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Sunday, April 19, 2020

In Praise of the Sun

The sun, dominating the horizon during my first hour of Outdoor Church
I missed sunrise this morning, as I didn't get outside until 45 minutes later.  But during my 4 hours of Outdoor Church in the yard, I became increasingly cognizant and appreciative of my relationship to the sun.

During the first hour, with the sun low on the horizon, the local weather station was showing a temperature of 36F, but there was still frost on our cars.  I was constantly dancing with the sun, to get warm, to position my body so that I could better see the birds in my yard.  Eventually, the sun climbed higher, as did the temperature.  But I was constantly looking around the sun--avoiding looking directly at it, yet looking to see where its light was most effectively making it possible to see and identify the loons, cormorants, and other birds as they passed by (see my eBird list here).

It was a perfect Sun day.  And though we still have one day of the week that carries its name, we are a culture committed to severing ourselves from the sun.  We use subterranean fossilized sunshine for most of our energy needs.  We are Hadean, rather than Celestially oriented. Our daily cycle, dominated by artificial lighting, is less and less tied to the sun.  Even our calendar, once dominated by Moonths and the passage of the sun, is now more dominated by fiscal years and quarterly financial forecasts.  Past societies literally built their most prominent buildings to line up with the passage of the sun.  The sun is shining, but we mostly just use it as a light source for our outdoor entertainments.

But sitting in my yard, I ponder all the ways the sun still sustains us--all the plants in my yard, also dancing to best catch the sun's rays, all the birds, all the other life forms, moving in daily and seasonal cycles with the sun.  All my food that needs the sun to grow. Light, warmth, and comfort. As a birder, I dance with those birds, as they dance with the sun.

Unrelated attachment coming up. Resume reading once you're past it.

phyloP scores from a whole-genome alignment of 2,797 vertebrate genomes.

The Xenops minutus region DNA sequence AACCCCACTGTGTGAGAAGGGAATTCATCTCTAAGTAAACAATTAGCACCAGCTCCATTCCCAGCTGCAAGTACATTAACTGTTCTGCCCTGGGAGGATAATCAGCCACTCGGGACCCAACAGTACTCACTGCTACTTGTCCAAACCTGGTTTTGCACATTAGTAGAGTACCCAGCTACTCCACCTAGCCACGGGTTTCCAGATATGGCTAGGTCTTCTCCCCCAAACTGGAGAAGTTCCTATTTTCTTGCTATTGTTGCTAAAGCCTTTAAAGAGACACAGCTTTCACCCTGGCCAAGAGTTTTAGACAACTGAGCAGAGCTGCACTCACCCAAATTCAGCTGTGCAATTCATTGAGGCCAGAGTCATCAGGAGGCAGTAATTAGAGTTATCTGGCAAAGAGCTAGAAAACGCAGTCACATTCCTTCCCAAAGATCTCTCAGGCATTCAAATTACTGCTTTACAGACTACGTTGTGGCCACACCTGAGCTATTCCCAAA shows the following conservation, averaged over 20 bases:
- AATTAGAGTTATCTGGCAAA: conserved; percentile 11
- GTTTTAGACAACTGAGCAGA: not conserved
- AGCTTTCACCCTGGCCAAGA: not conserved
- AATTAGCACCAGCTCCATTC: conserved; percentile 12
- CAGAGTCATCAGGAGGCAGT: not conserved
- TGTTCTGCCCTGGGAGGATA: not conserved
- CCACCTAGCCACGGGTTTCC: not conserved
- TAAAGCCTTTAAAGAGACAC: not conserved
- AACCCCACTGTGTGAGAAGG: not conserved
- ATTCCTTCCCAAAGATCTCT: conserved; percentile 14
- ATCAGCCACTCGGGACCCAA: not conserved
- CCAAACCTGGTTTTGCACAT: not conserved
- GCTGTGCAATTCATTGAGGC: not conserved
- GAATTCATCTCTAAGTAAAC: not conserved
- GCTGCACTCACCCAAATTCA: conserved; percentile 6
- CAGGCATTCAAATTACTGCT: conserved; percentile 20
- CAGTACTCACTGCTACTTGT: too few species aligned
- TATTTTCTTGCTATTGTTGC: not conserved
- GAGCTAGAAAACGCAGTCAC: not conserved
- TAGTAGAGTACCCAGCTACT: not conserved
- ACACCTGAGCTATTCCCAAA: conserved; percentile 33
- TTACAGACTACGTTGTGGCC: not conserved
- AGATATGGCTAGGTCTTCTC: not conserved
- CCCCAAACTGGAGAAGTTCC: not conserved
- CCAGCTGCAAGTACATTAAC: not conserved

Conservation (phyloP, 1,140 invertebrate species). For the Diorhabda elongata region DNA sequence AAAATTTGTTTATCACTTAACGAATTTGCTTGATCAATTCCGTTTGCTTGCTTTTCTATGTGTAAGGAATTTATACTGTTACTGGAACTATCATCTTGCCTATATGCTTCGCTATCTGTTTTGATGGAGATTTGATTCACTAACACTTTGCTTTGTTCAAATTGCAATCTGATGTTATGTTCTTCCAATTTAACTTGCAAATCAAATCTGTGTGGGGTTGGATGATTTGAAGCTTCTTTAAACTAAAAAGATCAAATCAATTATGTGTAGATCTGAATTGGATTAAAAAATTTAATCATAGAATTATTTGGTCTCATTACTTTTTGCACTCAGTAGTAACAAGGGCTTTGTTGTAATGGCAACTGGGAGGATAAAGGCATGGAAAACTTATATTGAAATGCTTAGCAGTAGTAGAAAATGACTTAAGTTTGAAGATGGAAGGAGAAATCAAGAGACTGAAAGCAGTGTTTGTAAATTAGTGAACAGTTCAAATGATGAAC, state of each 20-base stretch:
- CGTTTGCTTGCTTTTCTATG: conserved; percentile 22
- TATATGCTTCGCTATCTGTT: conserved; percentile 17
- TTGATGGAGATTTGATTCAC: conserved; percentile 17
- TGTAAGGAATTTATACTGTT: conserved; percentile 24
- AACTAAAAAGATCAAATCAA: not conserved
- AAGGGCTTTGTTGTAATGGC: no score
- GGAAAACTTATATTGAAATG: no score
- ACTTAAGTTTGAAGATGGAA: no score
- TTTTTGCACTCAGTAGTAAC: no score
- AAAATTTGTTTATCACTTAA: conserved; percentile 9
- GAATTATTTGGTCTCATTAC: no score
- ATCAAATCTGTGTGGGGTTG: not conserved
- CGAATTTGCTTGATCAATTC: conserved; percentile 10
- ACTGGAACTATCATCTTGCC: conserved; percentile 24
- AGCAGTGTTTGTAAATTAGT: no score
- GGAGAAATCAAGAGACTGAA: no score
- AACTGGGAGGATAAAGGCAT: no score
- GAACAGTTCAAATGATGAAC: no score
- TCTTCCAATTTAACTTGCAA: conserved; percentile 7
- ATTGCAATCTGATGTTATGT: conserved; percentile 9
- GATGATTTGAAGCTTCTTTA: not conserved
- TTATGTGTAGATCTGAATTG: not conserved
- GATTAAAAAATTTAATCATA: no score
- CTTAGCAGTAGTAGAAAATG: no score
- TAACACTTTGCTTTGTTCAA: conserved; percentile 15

It was a perfect Sun day, as should be they all!

Thursday, April 09, 2020

Birding the COVID-19 Shutdown

The COVID-19 pandemic has killed many people and disrupted the lives of many more.  While it is a terrible tragedy and scary for all of us, I've been birding a lot from my yard as well as local hotspots I can get to without having to bump into too many people.  I've got my NFC station up and running, and have already had a couple of Virginia Rails caught on tape.  I am currently #1 on eBird for the Delaware County this year, and my yard list is currently #1 in the county and #6 in Pennsylvania.

Today I was looking for Horned Larks and American Pipits--two tough birds to get in my county.  No dice in a field where they were seen yesterday (and missed by me later in the afternoon), but I did manage to get a photo of a Vesper Sparrow that has been hanging out there.  And just as I was going to leave, a Wild Turkey wandered across the field--my first for Delaware County and my overall county bird #235.  So, yay!

Vesper Sparrow, Glen Mills, Pennsylvania

After the fields at Glen Mills, I headed down to check my local patch, the Delaware River behind the Philadelphia Airport.  My first Forster's Terns of the year were hanging out on the low tide sandbar until the local Bald Eagles put them up.  21 Wilson's Snipe in a ditch, and 13 American Kestrels hunting on the airport runways were high counts.  On my way home, an American Coot--surprisingly tough to see in the county, was bird #128 for me in the county this year.

My heart goes out to everyone who is suffering.  For those who are able, enjoy your yard birds or birds close to home.  Be safe, be healthy, be well!
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